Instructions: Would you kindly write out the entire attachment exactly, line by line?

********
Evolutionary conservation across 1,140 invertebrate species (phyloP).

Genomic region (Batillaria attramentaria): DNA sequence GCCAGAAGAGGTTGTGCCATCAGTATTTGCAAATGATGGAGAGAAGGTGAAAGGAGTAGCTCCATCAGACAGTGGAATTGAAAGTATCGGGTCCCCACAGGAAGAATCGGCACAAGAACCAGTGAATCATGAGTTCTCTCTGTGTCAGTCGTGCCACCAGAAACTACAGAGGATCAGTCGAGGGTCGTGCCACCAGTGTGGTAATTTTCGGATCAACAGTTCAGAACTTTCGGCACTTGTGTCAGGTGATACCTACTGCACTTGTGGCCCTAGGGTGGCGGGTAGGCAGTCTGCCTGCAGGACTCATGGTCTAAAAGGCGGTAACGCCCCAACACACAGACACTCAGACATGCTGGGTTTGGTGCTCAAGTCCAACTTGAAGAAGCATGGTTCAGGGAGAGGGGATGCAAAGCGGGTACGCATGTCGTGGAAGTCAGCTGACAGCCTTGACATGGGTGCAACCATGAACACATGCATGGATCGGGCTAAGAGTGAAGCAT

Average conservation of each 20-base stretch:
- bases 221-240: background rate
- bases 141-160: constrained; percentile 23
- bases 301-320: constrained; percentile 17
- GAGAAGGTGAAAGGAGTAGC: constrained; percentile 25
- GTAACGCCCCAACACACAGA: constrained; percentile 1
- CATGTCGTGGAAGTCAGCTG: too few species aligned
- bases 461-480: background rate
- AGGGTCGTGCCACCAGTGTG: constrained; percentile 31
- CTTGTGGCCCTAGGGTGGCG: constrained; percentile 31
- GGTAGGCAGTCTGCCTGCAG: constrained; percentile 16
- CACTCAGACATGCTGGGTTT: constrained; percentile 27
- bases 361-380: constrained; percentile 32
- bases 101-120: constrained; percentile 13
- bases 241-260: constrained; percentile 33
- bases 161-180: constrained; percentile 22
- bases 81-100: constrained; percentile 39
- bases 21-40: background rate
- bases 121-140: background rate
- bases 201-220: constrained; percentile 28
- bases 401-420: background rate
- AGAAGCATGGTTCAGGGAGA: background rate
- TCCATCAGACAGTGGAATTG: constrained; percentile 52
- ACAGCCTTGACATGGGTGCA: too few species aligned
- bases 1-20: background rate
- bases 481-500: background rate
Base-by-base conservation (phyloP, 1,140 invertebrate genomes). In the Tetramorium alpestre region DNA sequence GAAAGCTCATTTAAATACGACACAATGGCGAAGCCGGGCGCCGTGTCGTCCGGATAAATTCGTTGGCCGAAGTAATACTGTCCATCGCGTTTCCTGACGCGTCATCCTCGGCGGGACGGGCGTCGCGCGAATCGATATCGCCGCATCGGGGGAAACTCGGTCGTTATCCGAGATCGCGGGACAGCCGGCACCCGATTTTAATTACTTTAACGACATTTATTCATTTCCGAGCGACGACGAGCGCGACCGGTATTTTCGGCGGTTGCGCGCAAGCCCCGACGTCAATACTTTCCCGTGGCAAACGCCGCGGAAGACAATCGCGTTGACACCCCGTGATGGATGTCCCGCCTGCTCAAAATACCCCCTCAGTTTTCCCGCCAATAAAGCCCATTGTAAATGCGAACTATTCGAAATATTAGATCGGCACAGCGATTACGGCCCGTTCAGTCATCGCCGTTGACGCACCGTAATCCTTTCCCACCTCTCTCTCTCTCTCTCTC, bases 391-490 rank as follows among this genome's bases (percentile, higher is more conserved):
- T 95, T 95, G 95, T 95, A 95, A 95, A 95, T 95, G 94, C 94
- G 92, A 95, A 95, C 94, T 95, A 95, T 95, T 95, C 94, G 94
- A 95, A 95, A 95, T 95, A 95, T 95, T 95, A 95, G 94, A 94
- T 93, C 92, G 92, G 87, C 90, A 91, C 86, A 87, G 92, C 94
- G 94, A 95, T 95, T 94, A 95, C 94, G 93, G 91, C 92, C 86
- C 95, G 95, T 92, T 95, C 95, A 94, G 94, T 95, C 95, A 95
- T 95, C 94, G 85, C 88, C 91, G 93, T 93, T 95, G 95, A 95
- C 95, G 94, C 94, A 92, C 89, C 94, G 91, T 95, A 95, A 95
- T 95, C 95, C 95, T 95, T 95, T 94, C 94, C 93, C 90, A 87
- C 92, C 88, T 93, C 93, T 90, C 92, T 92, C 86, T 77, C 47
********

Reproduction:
Evolutionary conservation across 1,140 invertebrate species (phyloP).

Genomic region (Batillaria attramentaria): DNA sequence GCCAGAAGAGGTTGTGCCATCAGTATTTGCAAATGATGGAGAGAAGGTGAAAGGAGTAGCTCCATCAGACAGTGGAATTGAAAGTATCGGGTCCCCACAGGAAGAATCGGCACAAGAACCAGTGAATCATGAGTTCTCTCTGTGTCAGTCGTGCCACCAGAAACTACAGAGGATCAGTCGAGGGTCGTGCCACCAGTGTGGTAATTTTCGGATCAACAGTTCAGAACTTTCGGCACTTGTGTCAGGTGATACCTACTGCACTTGTGGCCCTAGGGTGGCGGGTAGGCAGTCTGCCTGCAGGACTCATGGTCTAAAAGGCGGTAACGCCCCAACACACAGACACTCAGACATGCTGGGTTTGGTGCTCAAGTCCAACTTGAAGAAGCATGGTTCAGGGAGAGGGGATGCAAAGCGGGTACGCATGTCGTGGAAGTCAGCTGACAGCCTTGACATGGGTGCAACCATGAACACATGCATGGATCGGGCTAAGAGTGAAGCAT

Average conservation of each 20-base stretch:
- bases 221-240: background rate
- bases 141-160: constrained; percentile 23
- bases 301-320: constrained; percentile 17
- GAGAAGGTGAAAGGAGTAGC: constrained; percentile 25
- GTAACGCCCCAACACACAGA: constrained; percentile 1
- CATGTCGTGGAAGTCAGCTG: too few species aligned
- bases 461-480: background rate
- AGGGTCGTGCCACCAGTGTG: constrained; percentile 31
- CTTGTGGCCCTAGGGTGGCG: constrained; percentile 31
- GGTAGGCAGTCTGCCTGCAG: constrained; percentile 16
- CACTCAGACATGCTGGGTTT: constrained; percentile 27
- bases 361-380: constrained; percentile 32
- bases 101-120: constrained; percentile 13
- bases 241-260: constrained; percentile 33
- bases 161-180: constrained; percentile 22
- bases 81-100: constrained; percentile 39
- bases 21-40: background rate
- bases 121-140: background rate
- bases 201-220: constrained; percentile 28
- bases 401-420: background rate
- AGAAGCATGGTTCAGGGAGA: background rate
- TCCATCAGACAGTGGAATTG: constrained; percentile 52
- ACAGCCTTGACATGGGTGCA: too few species aligned
- bases 1-20: background rate
- bases 481-500: background rate
Base-by-base conservation (phyloP, 1,140 invertebrate genomes). In the Tetramorium alpestre region DNA sequence GAAAGCTCATTTAAATACGACACAATGGCGAAGCCGGGCGCCGTGTCGTCCGGATAAATTCGTTGGCCGAAGTAATACTGTCCATCGCGTTTCCTGACGCGTCATCCTCGGCGGGACGGGCGTCGCGCGAATCGATATCGCCGCATCGGGGGAAACTCGGTCGTTATCCGAGATCGCGGGACAGCCGGCACCCGATTTTAATTACTTTAACGACATTTATTCATTTCCGAGCGACGACGAGCGCGACCGGTATTTTCGGCGGTTGCGCGCAAGCCCCGACGTCAATACTTTCCCGTGGCAAACGCCGCGGAAGACAATCGCGTTGACACCCCGTGATGGATGTCCCGCCTGCTCAAAATACCCCCTCAGTTTTCCCGCCAATAAAGCCCATTGTAAATGCGAACTATTCGAAATATTAGATCGGCACAGCGATTACGGCCCGTTCAGTCATCGCCGTTGACGCACCGTAATCCTTTCCCACCTCTCTCTCTCTCTCTCTC, bases 391-490 rank as follows among this genome's bases (percentile, higher is more conserved):
- T 95, T 95, G 95, T 95, A 95, A 95, A 95, T 95, G 94, C 94
- G 92, A 95, A 95, C 94, T 95, A 95, T 95, T 95, C 94, G 94
- A 95, A 95, A 95, T 95, A 95, T 95, T 95, A 95, G 94, A 94
- T 93, C 92, G 92, G 87, C 90, A 91, C 86, A 87, G 92, C 94
- G 94, A 95, T 95, T 94, A 95, C 94, G 93, G 91, C 92, C 86
- C 95, G 95, T 92, T 95, C 95, A 94, G 94, T 95, C 95, A 95
- T 95, C 94, G 85, C 88, C 91, G 93, T 93, T 95, G 95, A 95
- C 95, G 94, C 94, A 92, C 89, C 94, G 91, T 95, A 95, A 95
- T 95, C 95, C 95, T 95, T 95, T 94, C 94, C 93, C 90, A 87
- C 92, C 88, T 93, C 93, T 90, C 92, T 92, C 86, T 77, C 47